An aesthetic practitioner is a trained professional who completes non-surgical cosmetic treatments for people who want to alter their appearance for aesthetic reasons.
Aesthetic practitioners can perform a wide range of procedures on patients, including Botulinum Toxin (Botox) and Dermal Filler, or more advanced treatments like Lipolysis and Mole Removal. The qualifications you need as an aesthetic nurse depends on which procedures you want to perform. However, Health Education England does advise that people must first complete a Level 6 or Level 7 qualification before completing most aesthetic procedures — the exception to this is procedures that require a medical degree (e.g. you have to be a qualified doctor, nurse or other medical professional to train and complete them).
As you might imagine then, there are opportunities to develop a niche set of skills across a range of procedures, or to become a specialist in a specific area. Regardless of what you choose to do, and somewhat regardless of your formal qualifications, there are some essential skills that all aesthetic practitioners must have.
1. Training: this might seem obvious but it bears repeating; training is an essential for aesthetic nurses and practitioners. It teaches you the essential skills for specific procedures, and allows you to practise them in a safe environment. Sign up for training courses that are suited to your interests and skill level, and that offer a legitimate qualification at the end.
As well as doctors and nurses, dentists, dental hygienists, pharmacists, paramedics and other medical professionals are accepted on most aesthetics courses.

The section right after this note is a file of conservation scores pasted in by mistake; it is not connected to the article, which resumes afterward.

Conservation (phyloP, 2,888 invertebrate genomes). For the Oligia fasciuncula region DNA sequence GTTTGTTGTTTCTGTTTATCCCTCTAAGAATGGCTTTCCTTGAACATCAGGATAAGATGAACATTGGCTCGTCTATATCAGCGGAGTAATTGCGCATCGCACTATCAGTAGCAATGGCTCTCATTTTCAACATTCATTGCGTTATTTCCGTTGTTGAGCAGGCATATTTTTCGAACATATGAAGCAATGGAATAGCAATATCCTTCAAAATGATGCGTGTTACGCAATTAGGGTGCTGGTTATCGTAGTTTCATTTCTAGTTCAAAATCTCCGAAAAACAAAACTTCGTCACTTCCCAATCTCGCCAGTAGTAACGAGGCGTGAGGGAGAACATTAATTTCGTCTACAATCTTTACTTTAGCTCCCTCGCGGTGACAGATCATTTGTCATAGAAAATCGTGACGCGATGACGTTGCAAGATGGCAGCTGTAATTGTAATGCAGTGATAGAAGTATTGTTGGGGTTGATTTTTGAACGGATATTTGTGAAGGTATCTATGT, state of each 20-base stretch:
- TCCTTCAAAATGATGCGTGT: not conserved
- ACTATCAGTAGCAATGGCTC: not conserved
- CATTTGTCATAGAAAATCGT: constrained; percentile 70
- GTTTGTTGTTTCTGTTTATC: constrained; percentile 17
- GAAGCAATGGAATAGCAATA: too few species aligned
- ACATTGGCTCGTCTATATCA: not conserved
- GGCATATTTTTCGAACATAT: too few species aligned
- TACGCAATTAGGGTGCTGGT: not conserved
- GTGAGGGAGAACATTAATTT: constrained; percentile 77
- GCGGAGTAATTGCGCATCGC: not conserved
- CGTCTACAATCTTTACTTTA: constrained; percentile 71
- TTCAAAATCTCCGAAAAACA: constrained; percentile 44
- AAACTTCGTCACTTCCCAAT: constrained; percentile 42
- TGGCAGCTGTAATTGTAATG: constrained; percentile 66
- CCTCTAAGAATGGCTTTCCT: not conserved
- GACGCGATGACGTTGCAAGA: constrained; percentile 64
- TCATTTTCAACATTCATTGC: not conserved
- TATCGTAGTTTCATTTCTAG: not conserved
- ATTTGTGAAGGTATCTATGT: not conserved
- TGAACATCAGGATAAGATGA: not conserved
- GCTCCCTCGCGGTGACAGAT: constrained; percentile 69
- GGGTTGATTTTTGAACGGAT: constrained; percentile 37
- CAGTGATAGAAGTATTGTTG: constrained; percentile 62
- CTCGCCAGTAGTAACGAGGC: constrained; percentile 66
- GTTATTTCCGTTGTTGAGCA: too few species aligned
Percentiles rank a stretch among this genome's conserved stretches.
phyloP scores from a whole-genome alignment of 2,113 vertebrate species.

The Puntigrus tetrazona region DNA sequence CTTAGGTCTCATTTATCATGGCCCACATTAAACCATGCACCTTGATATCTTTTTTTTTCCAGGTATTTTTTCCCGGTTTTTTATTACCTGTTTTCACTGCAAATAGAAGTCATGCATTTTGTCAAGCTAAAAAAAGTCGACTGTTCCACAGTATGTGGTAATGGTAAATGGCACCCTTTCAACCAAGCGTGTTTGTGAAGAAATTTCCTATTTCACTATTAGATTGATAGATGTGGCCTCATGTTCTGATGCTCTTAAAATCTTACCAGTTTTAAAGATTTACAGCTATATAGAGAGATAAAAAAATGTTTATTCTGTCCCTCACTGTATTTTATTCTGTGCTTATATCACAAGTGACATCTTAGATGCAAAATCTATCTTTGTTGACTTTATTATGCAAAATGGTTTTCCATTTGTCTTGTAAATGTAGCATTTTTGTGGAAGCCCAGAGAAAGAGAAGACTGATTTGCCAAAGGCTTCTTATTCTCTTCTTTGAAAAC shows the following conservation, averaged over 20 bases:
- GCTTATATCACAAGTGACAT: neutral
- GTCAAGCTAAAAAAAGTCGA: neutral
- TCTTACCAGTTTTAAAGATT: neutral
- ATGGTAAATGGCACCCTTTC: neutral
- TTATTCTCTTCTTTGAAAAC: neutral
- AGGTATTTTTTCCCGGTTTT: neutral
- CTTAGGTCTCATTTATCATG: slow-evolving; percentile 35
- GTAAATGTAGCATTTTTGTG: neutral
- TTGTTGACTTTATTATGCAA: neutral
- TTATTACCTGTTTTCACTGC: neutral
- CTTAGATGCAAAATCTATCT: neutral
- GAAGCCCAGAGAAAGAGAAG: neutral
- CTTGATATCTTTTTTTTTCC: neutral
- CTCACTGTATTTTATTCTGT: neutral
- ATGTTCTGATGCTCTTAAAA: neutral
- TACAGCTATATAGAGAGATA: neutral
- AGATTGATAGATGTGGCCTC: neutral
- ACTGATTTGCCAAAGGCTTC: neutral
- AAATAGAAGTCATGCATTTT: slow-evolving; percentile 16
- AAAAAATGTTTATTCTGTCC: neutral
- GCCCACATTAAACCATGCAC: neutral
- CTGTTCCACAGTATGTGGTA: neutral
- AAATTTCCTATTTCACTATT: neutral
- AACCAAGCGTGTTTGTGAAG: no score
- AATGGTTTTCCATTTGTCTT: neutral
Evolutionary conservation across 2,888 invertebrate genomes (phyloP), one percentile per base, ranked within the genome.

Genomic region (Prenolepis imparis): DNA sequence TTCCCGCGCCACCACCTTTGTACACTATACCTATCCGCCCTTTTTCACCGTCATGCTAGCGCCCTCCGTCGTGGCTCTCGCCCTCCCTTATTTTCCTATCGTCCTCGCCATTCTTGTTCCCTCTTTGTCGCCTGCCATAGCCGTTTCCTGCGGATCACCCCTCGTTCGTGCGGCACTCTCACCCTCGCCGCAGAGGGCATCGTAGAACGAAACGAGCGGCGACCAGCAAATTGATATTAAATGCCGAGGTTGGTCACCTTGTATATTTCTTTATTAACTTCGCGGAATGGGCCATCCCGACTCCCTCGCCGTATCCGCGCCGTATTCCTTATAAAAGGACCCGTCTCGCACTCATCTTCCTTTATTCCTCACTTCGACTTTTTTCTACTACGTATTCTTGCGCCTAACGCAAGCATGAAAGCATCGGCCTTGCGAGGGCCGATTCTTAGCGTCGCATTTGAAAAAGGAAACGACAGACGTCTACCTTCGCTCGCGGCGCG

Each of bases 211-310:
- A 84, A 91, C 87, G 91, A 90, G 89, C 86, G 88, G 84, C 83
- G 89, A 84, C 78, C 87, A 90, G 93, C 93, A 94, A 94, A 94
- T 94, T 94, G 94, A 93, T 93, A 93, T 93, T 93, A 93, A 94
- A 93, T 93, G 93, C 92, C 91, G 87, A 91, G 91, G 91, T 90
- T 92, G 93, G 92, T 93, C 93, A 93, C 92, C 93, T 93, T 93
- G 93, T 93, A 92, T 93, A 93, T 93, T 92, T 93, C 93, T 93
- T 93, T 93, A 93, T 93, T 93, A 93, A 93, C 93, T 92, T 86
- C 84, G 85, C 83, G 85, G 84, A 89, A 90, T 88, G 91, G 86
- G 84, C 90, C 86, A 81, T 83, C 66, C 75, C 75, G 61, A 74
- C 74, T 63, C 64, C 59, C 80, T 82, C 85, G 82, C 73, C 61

2. Anatomical Knowledge: a strong understanding of the muscle, vessel, and nerve networks in the face and neck, and how the face moves. For more advanced treatments, practitioners will need to have advanced anatomical knowledge (e.g. for sculpting and fat removal procedures).
3. Equipment Knowledge: knowing what tools and products you need — and how and when to use them for each procedure — is essential for aesthetic practitioners. This might include what Personal Protective Equipment (PPE), creams, gels, serums, solutions, needles and cleaning products to use — depending on the procedure at hand.
4. Communication & Interpersonal Skills: able to communicate well with your patients and colleagues. This includes being able to answer your patient’s questions, and to clearly explain each stage of the procedure in layman’s terms (simple language that anyone can understand).
5. Compassion: be compassionate to the feelings and needs of your patients. Regardless of whether the procedure is invasive or not, patients tend to get nervous — in particular if it is their first aesthetic procedure. You should be able to calm and reassure patients, and handle their unique situations with care.
Part of this comes down to confidence. You should be able to both feel and project confidence in your work, in order to reassure patients and deliver an excellent service.
6. Attention to Detail: complete aesthetic procedures and other tasks with thoroughness, accuracy and focus. If you “botch” a procedure, this can cause long-term issues or damage to your patient, but it is also detrimental for your reputation and can lead to legal issues — ending your aesthetics career altogether.
7. Organisational Skills: manage and keep on top of your schedule and workload. Know how long each procedure takes, including prep and aftercare, and make sure you give yourself enough time between patients to deliver a full and professional service. It is also crucial to organise your space — aesthetic tools and equipment should be in clear and simple-to-access places in your clinic.
8. Business: Those with an entrepreneurial streak might choose to run their own aesthetic clinic. If this sounds like you, you will need your own set of business skills, including brand awareness and client management.